Not as widely predicted as the Sound win, but still widely predicted.

Best Visual Effects
Winner: Tenet (Andrew Jackson, David Lee, Andrew Lockley and Scott Fisher)
I guessed: Tenet

Yay Tenet. Yay Christopher Nolan and the future of cinema. Yay Netflix, winning the most Oscars of the evening…

Popular posts from this blog

I’m smarter than a beaver.

Prey (2022) (SPOILERS) If nothing else, I have to respect Dan Trachtenberg’s cynical pragmatism. How do I not only get a project off the ground, but fast-tracked as well? I know, a woke Predator movie! Woke Disney won’t be able to resist! And so, it comes to pass. Luckily for Prey , it gets to bypass cinemas and so the same sorry fate of Lightyear . Less fortunately, it’s a patience-testing snook cocking at historicity (or at least, assumed historicity), in which a young, pint-sized Comanche girl who wishes to hunt and fish – and doubtless shoot to boot – with the big boys gets to take on a Predator and make mincemeat of him. Well, of course , she does. She’s a girl, innit?

This entire edifice you see around you, built on jute.

Jeeves and Wooster 3.3: Cyril and the Broadway Musical  (aka Introduction on Broadway) Well, that’s a relief. After a couple of middling episodes, the third season bounces right back, and that's despite Bertie continuing his transatlantic trip. Clive Exton once again plunders  Carry On, Jeeves  but this time blends it with a tale from  The Inimitable Jeeves  for the brightest spots, as Cyril Basington-Basington (a sublimely drippy Nicholas Hewetson) pursues his stage career against Aunt Agatha's wishes.

Just because you are a character doesn't mean that you have character.

Pulp Fiction (1994) (SPOILERS) From a UK perspective, Pulp Fiction ’s success seemed like a fait accompli; Reservoir Dogs had gone beyond the mere cult item it was Stateside and impacted mainstream culture itself (hard to believe now that it was once banned on home video); it was a case of Tarantino filling a gap in the market no one knew was there until he drew attention to it (and which quickly became over-saturated with pale imitators subsequently). Where his debut was a grower, Pulp Fiction hit the ground running, an instant critical and commercial success (it won the Palme d’Or four months before its release), only made cooler by being robbed of the Best Picture Oscar by Forrest Gump . And unlike some famously-cited should-have-beens, Tarantino’s masterpiece really did deserve it.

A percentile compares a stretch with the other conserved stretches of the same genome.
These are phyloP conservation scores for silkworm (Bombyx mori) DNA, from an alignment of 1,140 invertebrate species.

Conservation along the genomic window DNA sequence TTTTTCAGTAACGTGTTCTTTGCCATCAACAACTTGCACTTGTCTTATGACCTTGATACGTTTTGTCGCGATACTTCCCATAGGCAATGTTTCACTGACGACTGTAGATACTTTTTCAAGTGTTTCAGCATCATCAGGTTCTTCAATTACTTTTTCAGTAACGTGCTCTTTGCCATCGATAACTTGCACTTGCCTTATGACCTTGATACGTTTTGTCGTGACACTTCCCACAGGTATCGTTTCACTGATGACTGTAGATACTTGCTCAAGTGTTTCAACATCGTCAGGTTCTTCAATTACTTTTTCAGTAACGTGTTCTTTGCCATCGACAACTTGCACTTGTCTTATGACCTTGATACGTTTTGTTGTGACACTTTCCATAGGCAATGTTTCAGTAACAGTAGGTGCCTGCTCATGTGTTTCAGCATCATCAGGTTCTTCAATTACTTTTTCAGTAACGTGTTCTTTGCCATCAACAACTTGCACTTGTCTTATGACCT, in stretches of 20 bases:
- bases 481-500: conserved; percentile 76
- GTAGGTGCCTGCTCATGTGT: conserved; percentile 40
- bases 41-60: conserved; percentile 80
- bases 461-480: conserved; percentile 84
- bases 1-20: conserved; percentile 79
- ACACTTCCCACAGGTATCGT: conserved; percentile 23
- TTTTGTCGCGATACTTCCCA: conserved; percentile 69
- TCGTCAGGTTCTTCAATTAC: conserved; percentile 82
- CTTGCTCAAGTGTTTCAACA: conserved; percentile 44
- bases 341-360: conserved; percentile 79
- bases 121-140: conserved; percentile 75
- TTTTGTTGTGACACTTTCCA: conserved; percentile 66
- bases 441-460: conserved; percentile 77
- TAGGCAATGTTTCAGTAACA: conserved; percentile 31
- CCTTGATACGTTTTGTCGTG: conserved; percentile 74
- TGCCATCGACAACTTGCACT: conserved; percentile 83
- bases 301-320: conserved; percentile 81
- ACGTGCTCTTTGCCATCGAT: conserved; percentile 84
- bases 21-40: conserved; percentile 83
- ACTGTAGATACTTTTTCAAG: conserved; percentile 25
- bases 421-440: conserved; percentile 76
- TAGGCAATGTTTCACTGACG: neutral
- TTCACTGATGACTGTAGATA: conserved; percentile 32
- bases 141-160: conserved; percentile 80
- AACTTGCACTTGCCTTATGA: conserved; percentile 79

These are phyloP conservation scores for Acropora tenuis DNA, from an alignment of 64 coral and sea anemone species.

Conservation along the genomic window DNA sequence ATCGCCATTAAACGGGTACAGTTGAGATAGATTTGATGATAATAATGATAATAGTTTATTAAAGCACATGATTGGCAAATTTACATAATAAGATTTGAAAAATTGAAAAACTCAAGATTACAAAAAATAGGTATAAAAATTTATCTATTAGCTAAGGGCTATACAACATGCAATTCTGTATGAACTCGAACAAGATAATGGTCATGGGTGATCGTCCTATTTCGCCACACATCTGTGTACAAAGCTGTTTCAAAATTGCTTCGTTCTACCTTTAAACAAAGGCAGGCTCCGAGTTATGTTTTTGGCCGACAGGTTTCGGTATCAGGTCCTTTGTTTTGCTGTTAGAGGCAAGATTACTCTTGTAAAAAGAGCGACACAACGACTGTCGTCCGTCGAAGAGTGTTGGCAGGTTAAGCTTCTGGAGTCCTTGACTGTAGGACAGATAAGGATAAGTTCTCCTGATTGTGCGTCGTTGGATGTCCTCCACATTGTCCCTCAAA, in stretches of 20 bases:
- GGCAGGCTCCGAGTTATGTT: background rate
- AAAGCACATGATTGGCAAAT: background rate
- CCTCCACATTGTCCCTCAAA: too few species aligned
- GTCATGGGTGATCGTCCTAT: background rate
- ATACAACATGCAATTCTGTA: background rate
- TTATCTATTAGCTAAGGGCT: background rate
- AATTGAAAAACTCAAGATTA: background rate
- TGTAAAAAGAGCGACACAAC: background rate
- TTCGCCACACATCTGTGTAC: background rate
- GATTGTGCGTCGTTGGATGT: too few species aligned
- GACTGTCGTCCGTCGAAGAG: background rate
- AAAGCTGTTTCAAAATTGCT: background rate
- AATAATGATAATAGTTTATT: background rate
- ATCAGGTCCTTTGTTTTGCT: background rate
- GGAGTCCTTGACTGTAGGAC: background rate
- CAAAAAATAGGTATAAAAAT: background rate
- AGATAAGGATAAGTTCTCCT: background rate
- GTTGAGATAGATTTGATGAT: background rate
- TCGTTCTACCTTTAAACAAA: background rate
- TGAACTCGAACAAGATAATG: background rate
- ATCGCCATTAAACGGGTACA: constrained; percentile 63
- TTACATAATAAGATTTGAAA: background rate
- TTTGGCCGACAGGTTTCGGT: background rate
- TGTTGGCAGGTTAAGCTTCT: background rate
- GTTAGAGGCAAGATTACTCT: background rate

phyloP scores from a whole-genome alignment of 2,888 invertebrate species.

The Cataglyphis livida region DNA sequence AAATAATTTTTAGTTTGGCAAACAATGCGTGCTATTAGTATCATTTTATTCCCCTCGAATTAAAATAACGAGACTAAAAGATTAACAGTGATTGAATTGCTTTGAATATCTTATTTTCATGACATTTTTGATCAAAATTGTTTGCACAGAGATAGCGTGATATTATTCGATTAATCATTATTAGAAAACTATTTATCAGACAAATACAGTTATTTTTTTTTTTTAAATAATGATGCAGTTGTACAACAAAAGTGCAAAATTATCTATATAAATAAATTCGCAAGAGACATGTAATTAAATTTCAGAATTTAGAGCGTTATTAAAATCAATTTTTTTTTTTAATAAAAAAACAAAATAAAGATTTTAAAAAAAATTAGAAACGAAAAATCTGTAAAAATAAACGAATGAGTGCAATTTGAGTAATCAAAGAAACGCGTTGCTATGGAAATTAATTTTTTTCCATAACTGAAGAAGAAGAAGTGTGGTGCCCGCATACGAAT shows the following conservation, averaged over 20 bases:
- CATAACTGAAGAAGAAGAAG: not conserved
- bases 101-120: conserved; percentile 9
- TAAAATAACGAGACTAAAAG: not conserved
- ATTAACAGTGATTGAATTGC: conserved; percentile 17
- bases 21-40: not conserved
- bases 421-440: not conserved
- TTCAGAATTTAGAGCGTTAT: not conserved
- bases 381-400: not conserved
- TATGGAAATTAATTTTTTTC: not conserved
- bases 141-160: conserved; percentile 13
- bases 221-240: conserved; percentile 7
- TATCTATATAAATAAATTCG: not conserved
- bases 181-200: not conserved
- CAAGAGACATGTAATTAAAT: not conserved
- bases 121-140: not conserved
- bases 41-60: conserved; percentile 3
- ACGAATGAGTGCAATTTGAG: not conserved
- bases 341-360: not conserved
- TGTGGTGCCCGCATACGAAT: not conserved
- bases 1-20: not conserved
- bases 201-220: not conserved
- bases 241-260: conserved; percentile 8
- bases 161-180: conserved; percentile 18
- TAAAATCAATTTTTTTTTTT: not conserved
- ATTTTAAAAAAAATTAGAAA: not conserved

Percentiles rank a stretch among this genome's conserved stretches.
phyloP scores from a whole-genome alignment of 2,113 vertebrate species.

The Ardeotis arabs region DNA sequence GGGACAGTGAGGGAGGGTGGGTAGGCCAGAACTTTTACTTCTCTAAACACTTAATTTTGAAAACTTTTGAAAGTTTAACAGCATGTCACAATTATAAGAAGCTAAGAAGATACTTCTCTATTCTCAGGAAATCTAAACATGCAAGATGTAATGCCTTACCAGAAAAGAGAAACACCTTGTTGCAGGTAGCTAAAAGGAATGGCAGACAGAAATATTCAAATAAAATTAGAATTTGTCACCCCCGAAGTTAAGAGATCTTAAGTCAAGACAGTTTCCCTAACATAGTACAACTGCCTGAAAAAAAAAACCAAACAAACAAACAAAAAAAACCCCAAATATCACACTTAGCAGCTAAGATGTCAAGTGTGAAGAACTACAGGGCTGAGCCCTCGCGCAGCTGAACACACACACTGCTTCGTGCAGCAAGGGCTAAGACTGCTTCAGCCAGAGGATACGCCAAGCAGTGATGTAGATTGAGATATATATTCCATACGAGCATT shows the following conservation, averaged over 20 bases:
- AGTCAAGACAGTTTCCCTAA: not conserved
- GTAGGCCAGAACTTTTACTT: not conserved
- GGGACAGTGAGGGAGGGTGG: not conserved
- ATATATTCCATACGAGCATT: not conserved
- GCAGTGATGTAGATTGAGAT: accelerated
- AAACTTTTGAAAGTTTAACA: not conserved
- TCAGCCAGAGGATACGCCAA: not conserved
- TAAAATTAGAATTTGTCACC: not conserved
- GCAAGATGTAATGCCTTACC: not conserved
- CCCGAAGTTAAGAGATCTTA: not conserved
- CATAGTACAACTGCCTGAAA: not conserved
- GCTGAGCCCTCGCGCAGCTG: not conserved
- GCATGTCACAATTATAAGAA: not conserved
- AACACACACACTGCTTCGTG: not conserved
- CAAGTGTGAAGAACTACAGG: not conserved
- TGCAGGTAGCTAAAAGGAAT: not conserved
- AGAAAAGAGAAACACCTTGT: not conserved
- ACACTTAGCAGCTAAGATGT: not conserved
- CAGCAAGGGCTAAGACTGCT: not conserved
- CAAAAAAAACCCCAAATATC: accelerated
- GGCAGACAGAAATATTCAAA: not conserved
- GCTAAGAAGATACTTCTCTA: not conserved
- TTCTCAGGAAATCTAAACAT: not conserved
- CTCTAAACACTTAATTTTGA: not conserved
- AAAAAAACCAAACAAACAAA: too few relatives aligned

I think it’s pretty clear whose side the Lord’s on, Barrington.

Monte Carlo or Bust aka  Those Daring Young Men in Their Jaunty Jalopies (1969) (SPOILERS) Ken Annakin’s semi-sequel to Those Magnificent Men in Their Flying Machines tends to be rather maligned, usually compared negatively to its more famous predecessor. Which makes me rather wonder if those expressing said opinion have ever taken the time to scrutinise them side by side. Or watch them back to back (which would be more sensible). Because Monte Carlo or Bust is by far the superior movie. Indeed, for all its imperfections and foibles (not least a performance from Tony Curtis requiring a taste for comic ham), I adore it. It’s probably the best wacky race movie there is, simply because each set of competitors, shamelessly exemplifying a different national stereotype (albeit there are two pairs of Brits, and a damsel in distress), are vibrant and cartoonish in the best sense. Albeit, it has to be admitted that, as far as said stereotypes go, Annakin’s home side win

Poetry in translation is like taking a shower with a raincoat on.

Paterson (2016) (SPOILERS) Spoiling a movie where nothing much happens is difficult, but I tend to put the tag on in a cautionary sense much of the time. Paterson is Jim Jarmusch at his most inert and ambient but also his most rewardingly meditative. Paterson (Adam Driver), a bus driver and modest poet living in Paterson, New Jersey, is a stoic in a fundamental sense, and if he has a character arc of any description, which he doesn’t really, it’s the realisation that is what he is. Jarmusch’s picture is absent major conflict or drama; the most significant episodes feature Paterson’s bus breaking down, the English bull terrier Marvin – whom Paterson doesn’t care for but girlfriend Laura (Golshifteh Farahani) dotes on – destroying his book of poetry, and an altercation at the local bar involving a gun that turns out to be a water pistol. And Paterson takes it all in his stride, genial to the last, even the ruination of his most earnest, devoted work (the only disappoint

Death to Bill and Ted!